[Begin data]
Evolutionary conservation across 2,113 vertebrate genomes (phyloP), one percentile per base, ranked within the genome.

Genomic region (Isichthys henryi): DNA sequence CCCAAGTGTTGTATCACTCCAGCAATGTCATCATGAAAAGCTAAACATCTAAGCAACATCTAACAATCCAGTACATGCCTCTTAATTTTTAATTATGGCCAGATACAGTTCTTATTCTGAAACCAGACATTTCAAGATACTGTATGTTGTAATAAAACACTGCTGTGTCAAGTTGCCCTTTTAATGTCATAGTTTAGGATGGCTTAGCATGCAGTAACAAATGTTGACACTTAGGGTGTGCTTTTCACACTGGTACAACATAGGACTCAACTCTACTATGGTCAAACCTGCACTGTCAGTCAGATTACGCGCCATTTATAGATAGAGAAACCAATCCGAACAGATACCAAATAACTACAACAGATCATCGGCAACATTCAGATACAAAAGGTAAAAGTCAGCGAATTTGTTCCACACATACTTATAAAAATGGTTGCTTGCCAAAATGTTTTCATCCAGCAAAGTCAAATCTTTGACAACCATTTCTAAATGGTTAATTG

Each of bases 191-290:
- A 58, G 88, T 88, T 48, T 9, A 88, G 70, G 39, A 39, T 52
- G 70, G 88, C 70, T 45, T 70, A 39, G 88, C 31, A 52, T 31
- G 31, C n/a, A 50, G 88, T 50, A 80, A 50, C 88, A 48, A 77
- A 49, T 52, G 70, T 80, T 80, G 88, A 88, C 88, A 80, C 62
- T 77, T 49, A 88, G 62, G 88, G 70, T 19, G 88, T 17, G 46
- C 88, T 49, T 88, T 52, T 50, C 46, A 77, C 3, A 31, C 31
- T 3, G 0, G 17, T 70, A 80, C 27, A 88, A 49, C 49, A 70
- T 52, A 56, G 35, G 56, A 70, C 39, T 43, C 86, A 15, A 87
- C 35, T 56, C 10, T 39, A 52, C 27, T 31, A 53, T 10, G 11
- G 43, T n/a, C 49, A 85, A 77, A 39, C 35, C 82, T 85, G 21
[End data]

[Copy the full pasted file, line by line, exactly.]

Evolutionary conservation across 2,113 vertebrate genomes (phyloP), one percentile per base, ranked within the genome.

Genomic region (Isichthys henryi): DNA sequence CCCAAGTGTTGTATCACTCCAGCAATGTCATCATGAAAAGCTAAACATCTAAGCAACATCTAACAATCCAGTACATGCCTCTTAATTTTTAATTATGGCCAGATACAGTTCTTATTCTGAAACCAGACATTTCAAGATACTGTATGTTGTAATAAAACACTGCTGTGTCAAGTTGCCCTTTTAATGTCATAGTTTAGGATGGCTTAGCATGCAGTAACAAATGTTGACACTTAGGGTGTGCTTTTCACACTGGTACAACATAGGACTCAACTCTACTATGGTCAAACCTGCACTGTCAGTCAGATTACGCGCCATTTATAGATAGAGAAACCAATCCGAACAGATACCAAATAACTACAACAGATCATCGGCAACATTCAGATACAAAAGGTAAAAGTCAGCGAATTTGTTCCACACATACTTATAAAAATGGTTGCTTGCCAAAATGTTTTCATCCAGCAAAGTCAAATCTTTGACAACCATTTCTAAATGGTTAATTG

Each of bases 191-290:
- A 58, G 88, T 88, T 48, T 9, A 88, G 70, G 39, A 39, T 52
- G 70, G 88, C 70, T 45, T 70, A 39, G 88, C 31, A 52, T 31
- G 31, C n/a, A 50, G 88, T 50, A 80, A 50, C 88, A 48, A 77
- A 49, T 52, G 70, T 80, T 80, G 88, A 88, C 88, A 80, C 62
- T 77, T 49, A 88, G 62, G 88, G 70, T 19, G 88, T 17, G 46
- C 88, T 49, T 88, T 52, T 50, C 46, A 77, C 3, A 31, C 31
- T 3, G 0, G 17, T 70, A 80, C 27, A 88, A 49, C 49, A 70
- T 52, A 56, G 35, G 56, A 70, C 39, T 43, C 86, A 15, A 87
- C 35, T 56, C 10, T 39, A 52, C 27, T 31, A 53, T 10, G 11
- G 43, T n/a, C 49, A 85, A 77, A 39, C 35, C 82, T 85, G 21